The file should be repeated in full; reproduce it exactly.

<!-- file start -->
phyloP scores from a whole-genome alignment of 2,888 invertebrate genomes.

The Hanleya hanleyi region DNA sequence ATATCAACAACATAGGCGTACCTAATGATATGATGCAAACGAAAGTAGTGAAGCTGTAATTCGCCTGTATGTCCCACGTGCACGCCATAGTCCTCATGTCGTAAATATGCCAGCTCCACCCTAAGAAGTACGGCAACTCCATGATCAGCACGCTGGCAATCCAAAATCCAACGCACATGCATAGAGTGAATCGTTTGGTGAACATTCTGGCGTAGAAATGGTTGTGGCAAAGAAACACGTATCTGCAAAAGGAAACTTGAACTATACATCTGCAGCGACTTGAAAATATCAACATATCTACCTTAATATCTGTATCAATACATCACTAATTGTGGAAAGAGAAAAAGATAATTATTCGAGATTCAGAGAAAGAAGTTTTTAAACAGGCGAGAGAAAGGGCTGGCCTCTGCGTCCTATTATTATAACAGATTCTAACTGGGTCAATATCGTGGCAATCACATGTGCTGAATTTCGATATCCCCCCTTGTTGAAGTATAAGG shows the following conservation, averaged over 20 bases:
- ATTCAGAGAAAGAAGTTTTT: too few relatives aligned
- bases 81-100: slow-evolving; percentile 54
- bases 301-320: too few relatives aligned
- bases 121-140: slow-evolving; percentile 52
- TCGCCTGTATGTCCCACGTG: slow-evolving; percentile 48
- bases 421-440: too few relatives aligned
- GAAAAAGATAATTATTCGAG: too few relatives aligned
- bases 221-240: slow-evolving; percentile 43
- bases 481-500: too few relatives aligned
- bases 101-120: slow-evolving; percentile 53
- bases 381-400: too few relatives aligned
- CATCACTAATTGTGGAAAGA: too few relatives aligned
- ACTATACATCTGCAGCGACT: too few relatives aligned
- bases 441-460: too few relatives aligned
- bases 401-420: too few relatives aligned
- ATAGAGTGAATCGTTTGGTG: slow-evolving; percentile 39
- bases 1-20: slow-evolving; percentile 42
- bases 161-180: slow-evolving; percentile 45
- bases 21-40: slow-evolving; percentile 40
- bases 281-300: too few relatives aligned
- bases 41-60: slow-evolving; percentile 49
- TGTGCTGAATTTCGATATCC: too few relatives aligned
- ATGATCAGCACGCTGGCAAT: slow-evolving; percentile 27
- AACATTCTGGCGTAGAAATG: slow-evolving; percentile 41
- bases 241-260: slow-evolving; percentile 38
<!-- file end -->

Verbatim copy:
phyloP scores from a whole-genome alignment of 2,888 invertebrate genomes.

The Hanleya hanleyi region DNA sequence ATATCAACAACATAGGCGTACCTAATGATATGATGCAAACGAAAGTAGTGAAGCTGTAATTCGCCTGTATGTCCCACGTGCACGCCATAGTCCTCATGTCGTAAATATGCCAGCTCCACCCTAAGAAGTACGGCAACTCCATGATCAGCACGCTGGCAATCCAAAATCCAACGCACATGCATAGAGTGAATCGTTTGGTGAACATTCTGGCGTAGAAATGGTTGTGGCAAAGAAACACGTATCTGCAAAAGGAAACTTGAACTATACATCTGCAGCGACTTGAAAATATCAACATATCTACCTTAATATCTGTATCAATACATCACTAATTGTGGAAAGAGAAAAAGATAATTATTCGAGATTCAGAGAAAGAAGTTTTTAAACAGGCGAGAGAAAGGGCTGGCCTCTGCGTCCTATTATTATAACAGATTCTAACTGGGTCAATATCGTGGCAATCACATGTGCTGAATTTCGATATCCCCCCTTGTTGAAGTATAAGG shows the following conservation, averaged over 20 bases:
- ATTCAGAGAAAGAAGTTTTT: too few relatives aligned
- bases 81-100: slow-evolving; percentile 54
- bases 301-320: too few relatives aligned
- bases 121-140: slow-evolving; percentile 52
- TCGCCTGTATGTCCCACGTG: slow-evolving; percentile 48
- bases 421-440: too few relatives aligned
- GAAAAAGATAATTATTCGAG: too few relatives aligned
- bases 221-240: slow-evolving; percentile 43
- bases 481-500: too few relatives aligned
- bases 101-120: slow-evolving; percentile 53
- bases 381-400: too few relatives aligned
- CATCACTAATTGTGGAAAGA: too few relatives aligned
- ACTATACATCTGCAGCGACT: too few relatives aligned
- bases 441-460: too few relatives aligned
- bases 401-420: too few relatives aligned
- ATAGAGTGAATCGTTTGGTG: slow-evolving; percentile 39
- bases 1-20: slow-evolving; percentile 42
- bases 161-180: slow-evolving; percentile 45
- bases 21-40: slow-evolving; percentile 40
- bases 281-300: too few relatives aligned
- bases 41-60: slow-evolving; percentile 49
- TGTGCTGAATTTCGATATCC: too few relatives aligned
- ATGATCAGCACGCTGGCAAT: slow-evolving; percentile 27
- AACATTCTGGCGTAGAAATG: slow-evolving; percentile 41
- bases 241-260: slow-evolving; percentile 38